When a large crowd come together due to a certain common interest, we call it Crowd-driven Socialization, or Crowd socialization. I have been working on this for many years, initially on an online platform called the sMesh Central (or SC), which is for a casual type of online crowd socialization (e.g., ball games, presidential election, major media event, etc.).
Most of this blog is about a so-called planet-scale terraAI (or TAI) project which allows participation of the general public. As such in this post I will try to push the concept further and attempt to work out some details.
Crowd-driven socialization is different from person-centric socialization (such as how facebook is typically used with friends and familiy) in the following ways:
- It can be at an extremely large scale. For example, a national election can easily involve hundreds of millions of people.
- There could be people holding opposing interests in the crowd. For example, when watching a NBA basketball game in a stadium there could be fans for the other team present.
- The crowd are mostly strangers to each other, and as such the style and focus of social
- The topic is highly focused. For example, it is generally considered inappropriate to discuss religion on a socialization site for NBA games.
- Unless the target event is owned by a proprietary party (e.g., the Olympic games, the Super Bowl, etc.), then large-scale crowd socialization tend to be highly scattered, i.e., there is no central hub where users tend to go first.
The current state is that many online social platforms (such as facebook, YouTube, Twitter, etc.) are all aiming to become the hub for live or hot events. There are also small startup such as the sMesh Central (which I developed) in this space.
There are several types of crowd-driven socialization, discussed below.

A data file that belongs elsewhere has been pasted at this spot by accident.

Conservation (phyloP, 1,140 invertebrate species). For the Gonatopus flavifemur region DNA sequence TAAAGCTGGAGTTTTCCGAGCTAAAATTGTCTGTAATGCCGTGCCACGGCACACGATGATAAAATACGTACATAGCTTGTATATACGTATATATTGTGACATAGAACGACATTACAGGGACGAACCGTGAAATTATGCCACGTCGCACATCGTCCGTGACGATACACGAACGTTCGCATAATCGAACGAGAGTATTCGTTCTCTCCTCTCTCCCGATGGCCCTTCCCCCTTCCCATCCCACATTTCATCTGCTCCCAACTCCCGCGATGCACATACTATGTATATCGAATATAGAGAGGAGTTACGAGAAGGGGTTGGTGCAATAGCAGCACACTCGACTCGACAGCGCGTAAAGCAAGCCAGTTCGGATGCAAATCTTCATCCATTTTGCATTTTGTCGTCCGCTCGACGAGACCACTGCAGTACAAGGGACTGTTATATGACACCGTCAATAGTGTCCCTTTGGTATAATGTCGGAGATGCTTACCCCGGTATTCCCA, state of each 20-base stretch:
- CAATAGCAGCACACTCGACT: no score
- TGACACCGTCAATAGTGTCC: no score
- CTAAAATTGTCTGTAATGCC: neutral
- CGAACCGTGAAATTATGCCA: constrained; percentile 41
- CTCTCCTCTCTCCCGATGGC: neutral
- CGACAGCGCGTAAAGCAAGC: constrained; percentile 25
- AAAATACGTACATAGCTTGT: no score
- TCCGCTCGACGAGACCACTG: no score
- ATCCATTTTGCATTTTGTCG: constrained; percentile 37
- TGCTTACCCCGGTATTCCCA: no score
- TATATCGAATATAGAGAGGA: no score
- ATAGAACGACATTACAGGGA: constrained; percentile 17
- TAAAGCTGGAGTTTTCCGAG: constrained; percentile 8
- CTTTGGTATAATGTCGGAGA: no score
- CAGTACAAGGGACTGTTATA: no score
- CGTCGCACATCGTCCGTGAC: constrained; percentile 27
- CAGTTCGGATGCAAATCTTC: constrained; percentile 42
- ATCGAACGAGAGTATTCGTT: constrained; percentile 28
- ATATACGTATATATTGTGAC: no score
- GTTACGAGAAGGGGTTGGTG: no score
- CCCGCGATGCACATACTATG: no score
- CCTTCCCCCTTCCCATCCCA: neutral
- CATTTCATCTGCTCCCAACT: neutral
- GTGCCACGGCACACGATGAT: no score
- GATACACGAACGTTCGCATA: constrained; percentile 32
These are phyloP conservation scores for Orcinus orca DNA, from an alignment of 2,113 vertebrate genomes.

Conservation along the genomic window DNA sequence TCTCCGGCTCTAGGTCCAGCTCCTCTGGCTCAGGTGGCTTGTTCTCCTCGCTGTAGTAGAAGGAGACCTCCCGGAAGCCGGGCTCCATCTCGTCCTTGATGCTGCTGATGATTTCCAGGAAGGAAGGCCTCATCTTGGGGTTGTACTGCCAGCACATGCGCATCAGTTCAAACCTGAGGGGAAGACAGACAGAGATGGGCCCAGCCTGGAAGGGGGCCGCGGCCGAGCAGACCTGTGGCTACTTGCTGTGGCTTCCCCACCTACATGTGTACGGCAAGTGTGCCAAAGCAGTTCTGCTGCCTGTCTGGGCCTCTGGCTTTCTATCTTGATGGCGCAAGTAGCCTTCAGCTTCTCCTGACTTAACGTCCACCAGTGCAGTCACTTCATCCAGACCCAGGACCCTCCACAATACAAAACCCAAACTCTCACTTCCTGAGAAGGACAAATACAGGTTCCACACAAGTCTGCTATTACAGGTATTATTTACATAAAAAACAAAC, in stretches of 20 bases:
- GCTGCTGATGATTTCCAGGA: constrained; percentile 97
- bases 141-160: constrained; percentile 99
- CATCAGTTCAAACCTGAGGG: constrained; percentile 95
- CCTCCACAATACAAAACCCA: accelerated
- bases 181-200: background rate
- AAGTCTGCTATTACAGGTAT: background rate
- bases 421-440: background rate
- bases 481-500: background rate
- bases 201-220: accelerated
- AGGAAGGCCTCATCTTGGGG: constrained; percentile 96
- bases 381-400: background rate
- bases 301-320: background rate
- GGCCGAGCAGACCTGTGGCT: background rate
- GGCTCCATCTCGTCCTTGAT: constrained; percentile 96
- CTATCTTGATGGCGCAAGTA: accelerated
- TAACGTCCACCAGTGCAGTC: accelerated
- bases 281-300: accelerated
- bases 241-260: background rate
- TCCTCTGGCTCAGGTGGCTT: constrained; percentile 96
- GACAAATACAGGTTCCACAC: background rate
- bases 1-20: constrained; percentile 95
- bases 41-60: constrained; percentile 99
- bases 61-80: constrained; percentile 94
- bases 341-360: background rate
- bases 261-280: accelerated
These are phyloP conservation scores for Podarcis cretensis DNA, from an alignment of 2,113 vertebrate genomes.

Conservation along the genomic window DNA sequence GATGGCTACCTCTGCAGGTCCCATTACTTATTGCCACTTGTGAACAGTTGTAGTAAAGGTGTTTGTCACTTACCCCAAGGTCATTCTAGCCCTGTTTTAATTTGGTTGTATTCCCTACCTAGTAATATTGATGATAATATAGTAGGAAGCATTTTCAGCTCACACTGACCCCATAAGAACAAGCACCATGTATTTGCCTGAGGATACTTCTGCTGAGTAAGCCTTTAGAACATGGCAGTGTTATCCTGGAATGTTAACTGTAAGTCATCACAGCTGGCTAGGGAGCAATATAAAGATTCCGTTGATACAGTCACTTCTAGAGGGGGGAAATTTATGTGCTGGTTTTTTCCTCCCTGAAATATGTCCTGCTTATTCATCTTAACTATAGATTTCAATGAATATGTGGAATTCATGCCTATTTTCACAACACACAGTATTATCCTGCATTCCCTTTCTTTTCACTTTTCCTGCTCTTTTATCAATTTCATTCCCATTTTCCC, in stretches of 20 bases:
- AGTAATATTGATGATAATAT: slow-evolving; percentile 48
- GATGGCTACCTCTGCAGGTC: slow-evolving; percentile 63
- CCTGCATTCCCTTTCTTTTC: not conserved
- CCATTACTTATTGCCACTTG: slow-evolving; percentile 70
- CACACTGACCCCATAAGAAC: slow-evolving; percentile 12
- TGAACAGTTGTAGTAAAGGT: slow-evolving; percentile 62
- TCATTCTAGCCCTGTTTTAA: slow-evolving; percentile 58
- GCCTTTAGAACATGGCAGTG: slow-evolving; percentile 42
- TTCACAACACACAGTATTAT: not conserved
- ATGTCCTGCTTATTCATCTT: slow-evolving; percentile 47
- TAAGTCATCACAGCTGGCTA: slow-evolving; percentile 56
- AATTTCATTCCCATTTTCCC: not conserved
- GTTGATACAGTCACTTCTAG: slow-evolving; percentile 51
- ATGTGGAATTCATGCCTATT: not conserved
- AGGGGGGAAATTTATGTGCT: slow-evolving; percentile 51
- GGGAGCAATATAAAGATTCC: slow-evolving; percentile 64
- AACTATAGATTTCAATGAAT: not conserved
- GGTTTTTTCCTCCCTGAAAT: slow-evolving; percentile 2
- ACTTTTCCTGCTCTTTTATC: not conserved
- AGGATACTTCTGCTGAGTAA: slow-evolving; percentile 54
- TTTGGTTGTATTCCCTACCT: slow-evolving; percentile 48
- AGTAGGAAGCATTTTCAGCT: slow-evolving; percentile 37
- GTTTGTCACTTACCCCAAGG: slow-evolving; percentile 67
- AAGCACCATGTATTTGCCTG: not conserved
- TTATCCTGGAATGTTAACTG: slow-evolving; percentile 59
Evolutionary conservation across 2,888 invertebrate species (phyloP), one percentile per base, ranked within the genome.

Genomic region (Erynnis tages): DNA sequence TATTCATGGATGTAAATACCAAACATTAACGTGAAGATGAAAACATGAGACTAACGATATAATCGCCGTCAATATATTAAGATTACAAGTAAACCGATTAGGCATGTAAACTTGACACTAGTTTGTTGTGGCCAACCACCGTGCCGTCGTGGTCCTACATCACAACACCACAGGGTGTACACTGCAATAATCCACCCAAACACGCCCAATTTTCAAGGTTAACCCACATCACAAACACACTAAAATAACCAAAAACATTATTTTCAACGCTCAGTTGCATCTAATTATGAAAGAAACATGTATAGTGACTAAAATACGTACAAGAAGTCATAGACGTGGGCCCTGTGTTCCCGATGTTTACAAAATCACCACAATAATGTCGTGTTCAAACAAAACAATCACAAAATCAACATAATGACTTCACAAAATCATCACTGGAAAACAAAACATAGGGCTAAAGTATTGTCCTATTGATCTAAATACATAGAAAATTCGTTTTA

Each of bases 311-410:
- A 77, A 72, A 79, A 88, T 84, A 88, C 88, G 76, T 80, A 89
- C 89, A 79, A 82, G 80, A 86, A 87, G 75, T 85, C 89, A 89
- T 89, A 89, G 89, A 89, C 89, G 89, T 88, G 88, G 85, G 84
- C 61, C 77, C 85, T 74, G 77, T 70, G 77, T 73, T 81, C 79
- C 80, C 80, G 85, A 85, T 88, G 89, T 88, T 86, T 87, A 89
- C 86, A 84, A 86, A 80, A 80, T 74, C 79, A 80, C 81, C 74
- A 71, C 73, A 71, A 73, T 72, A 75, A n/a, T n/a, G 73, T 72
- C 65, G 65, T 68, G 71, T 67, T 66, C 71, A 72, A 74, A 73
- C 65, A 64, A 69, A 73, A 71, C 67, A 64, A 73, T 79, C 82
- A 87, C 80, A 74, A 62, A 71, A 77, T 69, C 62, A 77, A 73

Casual Crowd Socialization
This type of crowd socialization is casual in the sense that the crowd come together unorganized, typically for a relatively short period of time, and are not aiming to achieve anything together.
For this type of socialization the following are of utmost importance:
- Summarizing and guiding the crowd sentiment becomes important. For large-scale crowds (consider the hundreds of millions of people interested in a presidential election) socialization tools such as discussion threads or chats become ineffective. Rather, it becomes important to give people an easy outlet for expression, then have a quick way to show the summarized crowd sentiment.
- Guiding opposing interests. For events where there are multiple conflicting interests (e.g., the fans for the two teams in a ball game),
- Crowd-driven censor
- Influencer mechanism
aggregation is a must.
Working Crowd Socialization
This type is a working crowd in the sense that there is a relatively clear goal regarding what is to be achieved together. This crowd is different from the typical sense of a team because the size of this crowd could be extremely large, and the manner of collaboration can be somewhat ad hoc.
The can be considered to be a leading example of such Working Crowd Socialization.
The working style in Wikipedia involves mainly writing textual articles, so the workflow is relatively straightforward.
Ref: Wikipedia:Editorial oversight and control
- Amazon's Mechanical Turk (AMK)
The AMK is a paid service offered by Amazon. It is designed to split a large amount of work into small pieces, then manage the workflow of spreading them among a large ad hoc workforce. The types of work involved tends to be relatively simple, and the result collected are processed separately.
An usage example of the AMK is in image recognition. In order to train a Machine Learning system to recognize a certain types of objects, it generally needs have a good set of training examples. In this case a training example is acquired by having an image categorized by a human worker, and through AMK we are then able to prepare a large set of training examples.
- Web search engines
(drum roll) TAI's crowd-driven socialization
TAI's crowd-driven socialization is much more complex than the above types, since we aim to involve a very large number of people in building a very complex and advanced system.
The TAI needs to go beyond the above examples in the following areas: * Manage more complex workflow * Now what would it take for a very large crowd to work together on something much more complex? * TO BE FILLED
As such, this will be discussed in a separate post Crowd-driven Socialization in TAI (upcoming).